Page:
Australian Government ministers have agreed to permanently lift the base rate of the jobseeker payment by $50 a fortnight when the coronavirus supplement ends in March – the equivalent of just $3.50 a day. Not even enough for a cup of coffee at a cafe (average cost is $4).
Before the pandemic, the base rate of Job Seeker for a single person was about $40 a day. This week the Federal Government announced it would increase payments by $50 a fortnight, lifting the base rate to $44 a day.
The Uniting Church Assembly has joined UnitingCare Australia in expressing disappointment at this meagre increase in the base rate of the JobSeeker payment.
Those receiving the Job Keeper benefit will get $615.70 a fortnight, which is still a drop from the current rate of $715 a fortnight, when the $150 coronavirus supplement expires at the end of March.
The Australian Unemployed Workers Union described the $50-a-fortnight increase as a “cruel joke”. Perhaps appropriate then that the increase takes effect on April Fools Day, April 1.
The UCA President, Dr Deidre Palmer, said: “One of our key learnings from the pandemic has been that we are only as strong and healthy as the most vulnerable members of our society. The extra support delivered by the Government throughout the pandemic has been a lifeline for many Australians. COVID-19 highlighted in a new way that people who are unemployed need adequate funds in order to live with dignity, remain healthy and participate in society.”
“In 2020, we released our Build Back Better statement which called for a fair and permanent increase to JobSeeker to ensure a safety net for people out of work, but these changes fail to live up to those hopes,” said Dr Palmer.
“We need to do better.”
In recent months, UnitingCare Australia has joined other community sector agencies in calling for a permanent rise to the JobSeeker payment.
This week UnitingCare joined Anglicare Australia in condemning the changes that they say will plunge people into poverty.
UnitingCare Australia National Director Claerwen Little said the announcement was a devastating blow to individuals and families struggling to make ends meet.
“Unemployment payments need to be above the poverty line. Increasing the base rate by a mere $3.60 a day is not enough to lift people out of poverty.
“As one of the largest networks of community service providers nationally, we have seen first-hand the positive impact of the Coronavirus Supplement,” said Ms Little.
“One of our services spoke about a young father who is the sole carer of his three small children. He said the impact of the JobSeeker supplement meant that instead of living life on the edge, he has been enabled to be a better father.”
“No one deserves to live in poverty. We need a permanent, adequate increase to JobSeeker that actually enables people to meet their needs and live with dignity.”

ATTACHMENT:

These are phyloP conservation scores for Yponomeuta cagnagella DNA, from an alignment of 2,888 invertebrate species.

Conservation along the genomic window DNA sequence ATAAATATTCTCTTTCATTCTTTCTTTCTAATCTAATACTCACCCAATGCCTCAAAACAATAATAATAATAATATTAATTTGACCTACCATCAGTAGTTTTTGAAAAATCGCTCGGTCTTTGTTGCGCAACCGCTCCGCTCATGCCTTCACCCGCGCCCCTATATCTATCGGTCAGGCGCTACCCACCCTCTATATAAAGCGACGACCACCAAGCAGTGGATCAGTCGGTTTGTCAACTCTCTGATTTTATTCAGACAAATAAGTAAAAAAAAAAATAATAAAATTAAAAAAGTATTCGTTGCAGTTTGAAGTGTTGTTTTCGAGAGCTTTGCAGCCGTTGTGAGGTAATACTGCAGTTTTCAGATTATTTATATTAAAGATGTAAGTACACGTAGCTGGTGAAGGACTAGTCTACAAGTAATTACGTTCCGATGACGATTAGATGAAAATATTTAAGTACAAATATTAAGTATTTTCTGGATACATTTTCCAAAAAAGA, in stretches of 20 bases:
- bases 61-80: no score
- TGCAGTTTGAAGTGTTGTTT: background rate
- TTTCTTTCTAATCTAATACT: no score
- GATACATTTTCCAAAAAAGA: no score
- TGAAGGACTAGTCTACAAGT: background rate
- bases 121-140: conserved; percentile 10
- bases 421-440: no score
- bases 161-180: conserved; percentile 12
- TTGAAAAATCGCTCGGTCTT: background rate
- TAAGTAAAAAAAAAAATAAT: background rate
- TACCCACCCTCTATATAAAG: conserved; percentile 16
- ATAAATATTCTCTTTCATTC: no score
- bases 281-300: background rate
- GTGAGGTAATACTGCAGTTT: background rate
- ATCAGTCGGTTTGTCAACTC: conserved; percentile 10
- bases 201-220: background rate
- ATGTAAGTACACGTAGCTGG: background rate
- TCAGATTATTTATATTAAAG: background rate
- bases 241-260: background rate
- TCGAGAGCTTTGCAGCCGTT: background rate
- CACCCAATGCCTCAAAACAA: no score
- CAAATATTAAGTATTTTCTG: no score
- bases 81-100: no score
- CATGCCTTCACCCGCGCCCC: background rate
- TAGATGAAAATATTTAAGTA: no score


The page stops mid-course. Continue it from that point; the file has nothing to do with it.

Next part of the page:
Two weeks ago, UnitingCare and Anglicare called on the Government to raise the rate of JobSeeker after releasing research which showed people on the old rate of JobSeeker, which has been frozen for nearly three decades, had forced people to skip meals because their payments were so low.
Many were left with as little as $7 a day after paying their rent. Others were forced to couch-surf. Read the FULL REPORT.
Facts and figures
March 2020: JobSeeker – $40 a day
April-September 2020: JobSeeker – $80 a day
October-December: JobSeeker – $60 a day
January-March 2021: JobSeeker – $50 a day
April 1 2021: JobSeeker – $43.50 a day
(Could you live on this?)
Those receiving the new Job Keeper benefit will get $615.70 a fortnight (or about $44 a day), which is a drop from the current rate of $715 a fortnight, when the $150 coronavirus supplement expires at the end of March.
Before the pandemic, the base rate of jobseeker for a single person was $565 a fortnight, or about $40 a day.
During the pandemic, the jobseeker payment was initially doubled with a $550 coronavirus supplement before the top-up payment was reduced in September 2020 and January 2021.
The relative poverty line for a single person – set at 50% of median income – is $914 a fortnight, while another measure, the Henderson poverty line, puts it at about $1,100 a fortnight.
Welfare groups, Labor, the Greens and even the Reserve Bank of Australia urging the Coalition not to allow the payment to fall back to the pre-pandemic rate.
Australian Council of Social Service (ACOSS) had called for a permanent increase to jobseeker of at least $25 per day ($350 a fortnight). The Australian Unemployed Workers Union, backed by the Greens, wanted it raised to $80 a day, which is closer to the rate paid at the height of the pandemic.
A new report from Anglicare Victoria found the coronavirus supplements had alleviated financial stress during the COVID-19 pandemic. Anglicare Victoria chief executive, Paul McDonald, said: “The COVID-19 stimulus measures gave people without work a better quality of life, helping them meet their debts and restore their dignity. They gave people more ability to pay off outstanding debt and the research recommends that they should be permanent.”